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    Immigration can help with ‘bringing inflation down’

    Gita Gopinath, First Deputy Managing Director of the International Monetary Fund, (Photo by Brendan Smialowski / AFP via Getty Images)

    Immigration that fills gaps in the domestic jobs market can help push down UK inflation, the deputy head of the International Monetary Fund (IMF) has said.

    IMF’s Gita Gopinath told BBC Newsnight that “with inflation as high as it is there are benefits to having workers come in.”

    UK headline inflation fell to 8.7 per cent year-on-year in April, but core inflation – which excludes volatile food and energy prices – rose to 6.8 per cent, the highest in the G7.

    “In this context, with inflation as high as it is, having workers who can fill the shortages in some of the sectors that we’re seeing right now will help with bringing inflation down,” Gopinath, the deputy managing director of the IMF, said.

    “So I think there are benefits to having workers come in.”

    The government said the immigration system could “flex to the needs of the economy”.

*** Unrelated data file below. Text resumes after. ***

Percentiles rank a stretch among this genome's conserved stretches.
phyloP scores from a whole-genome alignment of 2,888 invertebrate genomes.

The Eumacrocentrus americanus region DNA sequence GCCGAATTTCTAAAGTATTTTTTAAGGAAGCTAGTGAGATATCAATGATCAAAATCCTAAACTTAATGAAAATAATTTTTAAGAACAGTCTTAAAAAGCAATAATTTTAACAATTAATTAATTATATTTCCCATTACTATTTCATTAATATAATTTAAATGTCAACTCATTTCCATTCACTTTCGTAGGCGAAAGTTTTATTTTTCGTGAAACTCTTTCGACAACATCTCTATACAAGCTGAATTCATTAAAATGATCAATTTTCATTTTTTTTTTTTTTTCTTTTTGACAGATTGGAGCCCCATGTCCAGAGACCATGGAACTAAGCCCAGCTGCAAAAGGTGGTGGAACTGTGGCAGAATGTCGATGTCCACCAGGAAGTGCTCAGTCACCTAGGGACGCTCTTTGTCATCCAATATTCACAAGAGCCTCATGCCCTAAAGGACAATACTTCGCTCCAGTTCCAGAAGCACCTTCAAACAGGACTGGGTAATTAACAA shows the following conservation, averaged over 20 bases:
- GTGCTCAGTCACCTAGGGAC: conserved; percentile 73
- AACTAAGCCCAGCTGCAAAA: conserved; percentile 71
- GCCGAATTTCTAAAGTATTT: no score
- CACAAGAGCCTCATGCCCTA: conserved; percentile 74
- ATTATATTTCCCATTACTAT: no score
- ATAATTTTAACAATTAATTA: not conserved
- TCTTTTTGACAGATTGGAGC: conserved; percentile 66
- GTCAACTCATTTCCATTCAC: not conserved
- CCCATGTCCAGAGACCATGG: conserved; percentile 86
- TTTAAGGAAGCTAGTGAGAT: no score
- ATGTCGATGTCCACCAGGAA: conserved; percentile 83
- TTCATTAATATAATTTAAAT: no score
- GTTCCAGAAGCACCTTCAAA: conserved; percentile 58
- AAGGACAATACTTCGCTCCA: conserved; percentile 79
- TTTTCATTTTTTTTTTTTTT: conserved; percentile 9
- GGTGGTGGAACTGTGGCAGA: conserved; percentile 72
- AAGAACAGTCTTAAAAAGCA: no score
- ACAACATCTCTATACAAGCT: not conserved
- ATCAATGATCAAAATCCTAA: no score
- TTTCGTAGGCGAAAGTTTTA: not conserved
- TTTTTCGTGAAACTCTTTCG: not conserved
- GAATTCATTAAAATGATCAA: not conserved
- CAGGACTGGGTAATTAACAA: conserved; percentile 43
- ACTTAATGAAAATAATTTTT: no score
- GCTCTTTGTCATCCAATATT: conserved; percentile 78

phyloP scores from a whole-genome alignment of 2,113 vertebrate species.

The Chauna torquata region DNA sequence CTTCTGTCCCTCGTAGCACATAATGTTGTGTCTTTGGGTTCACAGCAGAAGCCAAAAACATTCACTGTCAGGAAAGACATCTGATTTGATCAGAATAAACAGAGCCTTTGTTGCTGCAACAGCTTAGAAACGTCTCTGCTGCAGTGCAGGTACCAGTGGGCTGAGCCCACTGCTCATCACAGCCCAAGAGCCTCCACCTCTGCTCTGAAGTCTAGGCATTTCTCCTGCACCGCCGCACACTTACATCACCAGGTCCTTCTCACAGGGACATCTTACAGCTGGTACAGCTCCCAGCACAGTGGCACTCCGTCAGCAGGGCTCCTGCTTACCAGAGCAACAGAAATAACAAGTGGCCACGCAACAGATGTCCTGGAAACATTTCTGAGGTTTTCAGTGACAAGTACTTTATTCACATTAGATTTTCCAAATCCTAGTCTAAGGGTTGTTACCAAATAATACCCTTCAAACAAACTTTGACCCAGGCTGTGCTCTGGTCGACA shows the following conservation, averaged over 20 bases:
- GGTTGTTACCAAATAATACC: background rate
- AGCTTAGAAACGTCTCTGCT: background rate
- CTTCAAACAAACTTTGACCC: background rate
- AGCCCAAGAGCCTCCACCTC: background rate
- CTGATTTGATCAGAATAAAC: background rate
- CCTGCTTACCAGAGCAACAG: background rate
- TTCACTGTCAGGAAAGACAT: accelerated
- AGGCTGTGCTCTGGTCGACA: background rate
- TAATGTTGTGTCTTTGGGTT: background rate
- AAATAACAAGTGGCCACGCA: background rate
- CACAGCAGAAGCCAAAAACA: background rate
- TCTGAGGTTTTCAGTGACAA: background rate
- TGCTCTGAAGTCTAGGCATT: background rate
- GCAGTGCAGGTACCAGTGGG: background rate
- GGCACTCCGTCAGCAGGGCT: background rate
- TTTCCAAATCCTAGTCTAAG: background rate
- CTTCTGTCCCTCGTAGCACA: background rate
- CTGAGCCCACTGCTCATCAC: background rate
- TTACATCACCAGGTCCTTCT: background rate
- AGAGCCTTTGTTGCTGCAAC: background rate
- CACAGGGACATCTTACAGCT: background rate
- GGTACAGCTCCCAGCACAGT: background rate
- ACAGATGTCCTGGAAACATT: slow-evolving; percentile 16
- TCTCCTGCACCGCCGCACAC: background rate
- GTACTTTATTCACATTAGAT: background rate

Net migration (the difference between the number of people entering the country and those leaving on a long-term basis) is at a record level in the UK – at 606,000 in 2022, according to the Office for National Statistics.

    The latest official statistics showed the UK still had more than one million vacancies in the three months to April 2023.

    The industries with the highest vacancy ratios were accommodation and food (5.5 per cent), health and social work (4.5 per cent) and professional scientific jobs (4 per cent).

    Gopinath also told Newsnight that the IMF stood by its 2018 forecast that Brexit would reduce the long-term growth potential of the UK economy by 2.5 per cent to 4 per cent of GDP, equivalent to £900 to £1,300 per person.

    In a statement the Treasury said the UK had “moved away from the old model of unlimited, unskilled migration”.

    “We now have a points-based immigration system, giving the British people full control of the country’s borders, which is designed to flex to the needs of the economy to ensure we have the skills we need.

    “We want businesses to invest in our domestic workforce to fill labour shortages, but where there’s an acute need for staff, we have also been flexible, including putting care homes and the seafood industry on the shortage occupation list,” a spokesperson said.

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